Asian students often face major barriers to a good quality of education. But the so-called “model minority myth,” which assumes Asian students always excel academically, can prevent them from getting the attention and support they need.
Asian American Pacific Islander students are a very diverse group — including Chinese, Laotian, Vietnamese, Cambodian, Hmong, Guamanian, Chamorro, and Samoan Americans, to name a few — but they are all placed under the umbrella of “Asian,” making it difficult to see how different groups’ graduation rates and academic performance differ.
That’s why the U.S. Department of Education announced a program on Wednesday that seeks to encourage states to disaggregate data on Asian students. According to Education Secretary John King, the department is launching a $1 million grant competition to push states to collect and study the data on AAPI sub-populations and English language learners. The initiative was announced to coincide with AAPI Heritage Month.
In a video released Wednesday morning, King noted that the model minority myth “has prevented AAPI communities from fully benefiting from federal programs and resources that can support vulnerable and underserved people.”
“In reality, AAPIs are not a monolithic group and AAPIs face unique challenges, including getting an education,” he said. “Disaggregated data on student performance is critical for identifying and developing strategies for closing the educational opportunity gaps among different student groups.”
Betty Hung, the policy director for Asian Americans Advancing Justice, Los Angeles, applauded the department’s initiative.
“Policy solutions are grounded in accurate data. Given the diversity of AAPIs, ethnically disaggregated data are imperative to understand the real barriers and needs of AANHPIs in arenas like education,” Hung told ThinkProgress. “This new federal initiative is important and critical to ensure that the most vulnerable and underserved AAPI students also have equal educational opportunity.”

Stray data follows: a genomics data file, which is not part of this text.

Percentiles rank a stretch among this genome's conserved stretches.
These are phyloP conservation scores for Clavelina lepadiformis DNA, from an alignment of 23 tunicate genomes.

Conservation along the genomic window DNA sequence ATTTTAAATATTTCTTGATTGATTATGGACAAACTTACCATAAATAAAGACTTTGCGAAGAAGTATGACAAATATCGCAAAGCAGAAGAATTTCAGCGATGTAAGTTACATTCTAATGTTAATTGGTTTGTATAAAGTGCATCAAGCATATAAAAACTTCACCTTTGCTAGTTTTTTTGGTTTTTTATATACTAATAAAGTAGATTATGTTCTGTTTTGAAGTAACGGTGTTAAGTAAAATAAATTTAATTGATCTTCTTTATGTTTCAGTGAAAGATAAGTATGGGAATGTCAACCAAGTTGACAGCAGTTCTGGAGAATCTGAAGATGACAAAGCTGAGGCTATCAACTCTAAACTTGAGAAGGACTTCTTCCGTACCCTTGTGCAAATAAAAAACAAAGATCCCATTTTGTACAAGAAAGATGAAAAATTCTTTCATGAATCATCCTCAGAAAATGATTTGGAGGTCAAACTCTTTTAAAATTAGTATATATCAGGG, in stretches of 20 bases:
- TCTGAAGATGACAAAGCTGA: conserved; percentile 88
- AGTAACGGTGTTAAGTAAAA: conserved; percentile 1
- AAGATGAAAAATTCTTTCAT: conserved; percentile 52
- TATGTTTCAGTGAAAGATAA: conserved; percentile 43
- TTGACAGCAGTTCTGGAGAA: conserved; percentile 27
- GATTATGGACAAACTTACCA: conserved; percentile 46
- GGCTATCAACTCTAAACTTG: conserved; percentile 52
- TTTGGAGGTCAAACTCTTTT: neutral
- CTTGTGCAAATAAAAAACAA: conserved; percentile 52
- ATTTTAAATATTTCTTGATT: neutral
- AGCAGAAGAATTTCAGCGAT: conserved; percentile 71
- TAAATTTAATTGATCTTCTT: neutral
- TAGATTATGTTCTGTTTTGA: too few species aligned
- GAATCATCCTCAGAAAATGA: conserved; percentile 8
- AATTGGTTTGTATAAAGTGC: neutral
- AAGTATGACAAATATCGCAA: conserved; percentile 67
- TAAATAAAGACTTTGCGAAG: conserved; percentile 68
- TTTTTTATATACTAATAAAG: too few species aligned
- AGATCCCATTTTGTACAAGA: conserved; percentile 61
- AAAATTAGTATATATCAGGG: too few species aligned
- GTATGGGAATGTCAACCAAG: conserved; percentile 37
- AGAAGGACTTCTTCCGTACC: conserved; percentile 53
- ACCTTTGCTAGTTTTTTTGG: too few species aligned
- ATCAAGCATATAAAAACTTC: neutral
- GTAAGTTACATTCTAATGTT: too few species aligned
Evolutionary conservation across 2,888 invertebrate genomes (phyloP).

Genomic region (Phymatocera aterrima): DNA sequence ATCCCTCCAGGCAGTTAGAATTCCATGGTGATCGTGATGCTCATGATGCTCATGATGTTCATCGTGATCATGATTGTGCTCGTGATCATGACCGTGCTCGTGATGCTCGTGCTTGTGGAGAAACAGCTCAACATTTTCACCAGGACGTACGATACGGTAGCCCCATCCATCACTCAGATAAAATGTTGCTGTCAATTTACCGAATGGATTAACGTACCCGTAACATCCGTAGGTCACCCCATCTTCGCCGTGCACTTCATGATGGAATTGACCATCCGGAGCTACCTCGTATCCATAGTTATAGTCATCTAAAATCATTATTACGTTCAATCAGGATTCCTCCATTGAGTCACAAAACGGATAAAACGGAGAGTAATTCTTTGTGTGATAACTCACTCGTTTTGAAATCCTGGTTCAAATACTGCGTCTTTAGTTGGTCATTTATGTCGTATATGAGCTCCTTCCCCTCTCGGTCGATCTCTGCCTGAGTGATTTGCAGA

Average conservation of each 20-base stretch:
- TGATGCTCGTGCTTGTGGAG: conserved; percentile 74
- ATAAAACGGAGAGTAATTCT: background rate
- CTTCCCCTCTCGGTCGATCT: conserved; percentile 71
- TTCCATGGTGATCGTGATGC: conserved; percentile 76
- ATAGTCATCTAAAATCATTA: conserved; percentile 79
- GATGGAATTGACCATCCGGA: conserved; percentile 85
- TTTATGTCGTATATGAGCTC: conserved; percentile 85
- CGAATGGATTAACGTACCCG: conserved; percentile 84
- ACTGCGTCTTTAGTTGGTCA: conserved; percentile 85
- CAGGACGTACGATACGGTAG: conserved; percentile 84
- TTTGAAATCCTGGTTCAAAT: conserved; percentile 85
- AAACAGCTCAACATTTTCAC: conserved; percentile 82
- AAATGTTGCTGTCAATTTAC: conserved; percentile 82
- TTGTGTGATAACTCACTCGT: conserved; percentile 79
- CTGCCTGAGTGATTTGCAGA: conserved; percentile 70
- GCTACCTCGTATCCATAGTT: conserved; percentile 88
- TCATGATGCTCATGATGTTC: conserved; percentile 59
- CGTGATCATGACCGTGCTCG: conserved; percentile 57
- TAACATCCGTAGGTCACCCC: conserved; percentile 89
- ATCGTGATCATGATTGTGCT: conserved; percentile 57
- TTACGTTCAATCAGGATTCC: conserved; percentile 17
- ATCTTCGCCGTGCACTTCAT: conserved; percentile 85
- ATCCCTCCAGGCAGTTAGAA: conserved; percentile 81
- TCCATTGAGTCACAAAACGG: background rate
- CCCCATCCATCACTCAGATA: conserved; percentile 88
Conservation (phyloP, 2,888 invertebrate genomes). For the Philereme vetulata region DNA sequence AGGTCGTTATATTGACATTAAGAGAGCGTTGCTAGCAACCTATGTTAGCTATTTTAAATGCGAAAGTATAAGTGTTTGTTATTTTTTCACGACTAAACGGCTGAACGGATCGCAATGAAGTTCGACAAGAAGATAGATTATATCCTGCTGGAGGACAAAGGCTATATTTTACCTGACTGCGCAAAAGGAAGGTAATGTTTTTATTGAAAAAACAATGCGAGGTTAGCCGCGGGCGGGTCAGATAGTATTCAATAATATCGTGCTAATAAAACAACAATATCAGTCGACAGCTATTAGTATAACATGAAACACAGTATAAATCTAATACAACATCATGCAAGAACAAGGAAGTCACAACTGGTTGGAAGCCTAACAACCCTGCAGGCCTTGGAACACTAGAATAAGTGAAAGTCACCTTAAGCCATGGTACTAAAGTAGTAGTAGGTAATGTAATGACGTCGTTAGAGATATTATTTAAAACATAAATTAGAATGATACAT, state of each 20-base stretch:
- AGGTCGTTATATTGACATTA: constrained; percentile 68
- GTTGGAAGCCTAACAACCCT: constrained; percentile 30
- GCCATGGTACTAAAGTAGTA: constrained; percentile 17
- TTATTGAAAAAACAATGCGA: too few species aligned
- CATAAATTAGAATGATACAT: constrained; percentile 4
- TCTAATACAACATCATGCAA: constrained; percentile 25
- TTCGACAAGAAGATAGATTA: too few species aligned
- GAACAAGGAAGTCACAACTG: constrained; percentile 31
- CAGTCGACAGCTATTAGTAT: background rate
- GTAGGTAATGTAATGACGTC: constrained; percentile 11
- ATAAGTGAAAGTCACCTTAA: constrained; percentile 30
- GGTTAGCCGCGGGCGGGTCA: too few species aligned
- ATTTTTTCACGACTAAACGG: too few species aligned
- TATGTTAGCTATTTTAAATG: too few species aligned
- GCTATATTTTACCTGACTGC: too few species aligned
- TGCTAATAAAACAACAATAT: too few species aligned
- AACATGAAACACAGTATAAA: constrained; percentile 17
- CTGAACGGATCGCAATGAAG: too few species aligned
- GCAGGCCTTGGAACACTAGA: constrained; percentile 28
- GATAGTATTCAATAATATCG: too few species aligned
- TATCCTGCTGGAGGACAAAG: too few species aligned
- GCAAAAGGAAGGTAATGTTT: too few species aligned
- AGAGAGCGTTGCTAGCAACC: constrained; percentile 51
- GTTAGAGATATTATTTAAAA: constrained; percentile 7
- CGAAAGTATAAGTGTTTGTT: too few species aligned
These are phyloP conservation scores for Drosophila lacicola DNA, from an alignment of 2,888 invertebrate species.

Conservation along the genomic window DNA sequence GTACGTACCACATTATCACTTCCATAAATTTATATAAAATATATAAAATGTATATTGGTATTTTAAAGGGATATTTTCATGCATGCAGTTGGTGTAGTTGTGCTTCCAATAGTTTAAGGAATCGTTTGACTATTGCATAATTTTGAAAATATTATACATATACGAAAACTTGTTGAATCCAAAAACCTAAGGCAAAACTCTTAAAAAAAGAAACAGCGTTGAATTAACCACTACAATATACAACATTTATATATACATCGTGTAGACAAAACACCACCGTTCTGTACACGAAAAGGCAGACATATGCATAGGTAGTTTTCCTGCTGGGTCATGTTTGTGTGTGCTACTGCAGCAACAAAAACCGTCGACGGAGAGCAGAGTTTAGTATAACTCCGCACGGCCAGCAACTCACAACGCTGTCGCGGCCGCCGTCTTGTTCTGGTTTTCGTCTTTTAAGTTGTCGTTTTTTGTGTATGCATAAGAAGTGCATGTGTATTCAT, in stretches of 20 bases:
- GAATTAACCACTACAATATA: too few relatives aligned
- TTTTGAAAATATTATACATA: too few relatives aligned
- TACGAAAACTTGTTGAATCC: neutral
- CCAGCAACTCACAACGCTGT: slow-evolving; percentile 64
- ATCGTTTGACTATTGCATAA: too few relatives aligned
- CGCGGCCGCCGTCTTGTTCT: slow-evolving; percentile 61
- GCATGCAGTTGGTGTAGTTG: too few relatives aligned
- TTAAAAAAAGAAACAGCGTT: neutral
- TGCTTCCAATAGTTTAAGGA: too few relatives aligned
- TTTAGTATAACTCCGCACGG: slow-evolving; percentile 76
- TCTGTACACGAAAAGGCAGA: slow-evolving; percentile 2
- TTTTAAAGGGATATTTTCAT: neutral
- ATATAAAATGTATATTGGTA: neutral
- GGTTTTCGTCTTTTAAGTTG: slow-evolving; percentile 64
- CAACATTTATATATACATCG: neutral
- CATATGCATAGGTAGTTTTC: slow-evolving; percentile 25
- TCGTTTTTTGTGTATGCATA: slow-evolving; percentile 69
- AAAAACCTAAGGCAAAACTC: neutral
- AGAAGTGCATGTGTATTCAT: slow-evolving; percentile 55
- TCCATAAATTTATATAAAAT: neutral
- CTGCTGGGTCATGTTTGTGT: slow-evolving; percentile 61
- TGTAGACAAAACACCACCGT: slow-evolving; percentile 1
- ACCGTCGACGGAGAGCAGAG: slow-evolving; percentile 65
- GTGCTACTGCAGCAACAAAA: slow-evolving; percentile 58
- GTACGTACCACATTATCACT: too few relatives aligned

The model minority myth is exacerbated by the media’s tendency to report on immigration issues as if all immigrants to the U.S. are Latino. In fact, at least two-thirds of the Latinos living here were born in the United States, according to U.S. Census Bureau data, while Chinese immigrants make up 65.4 percent of the foreign-born population. Although many Asian immigrants do have economic privileges, many do not, and those economically disadvantaged Asian populations are often left out of the discussion of educational barriers and opportunity gaps. The possibility of detainment of a student’s parents due to their status as an undocumented immigrant creates an unstable environment for a student to learn effectively or complete college, for example.
The differences between subgroups when it comes to degree completion and other academic factors are substantial. A Campaign for College Opportunity report released last year found a 60 percent variation across all subgroups in the Asian American community in California. Although 70 percent of Indian adults have bachelor’s degree or higher, only 10 percent of Laotian adults have the same, for example. College completion rates were also much lower for Native Hawaiian Pacific Islander students compared to Asian American students.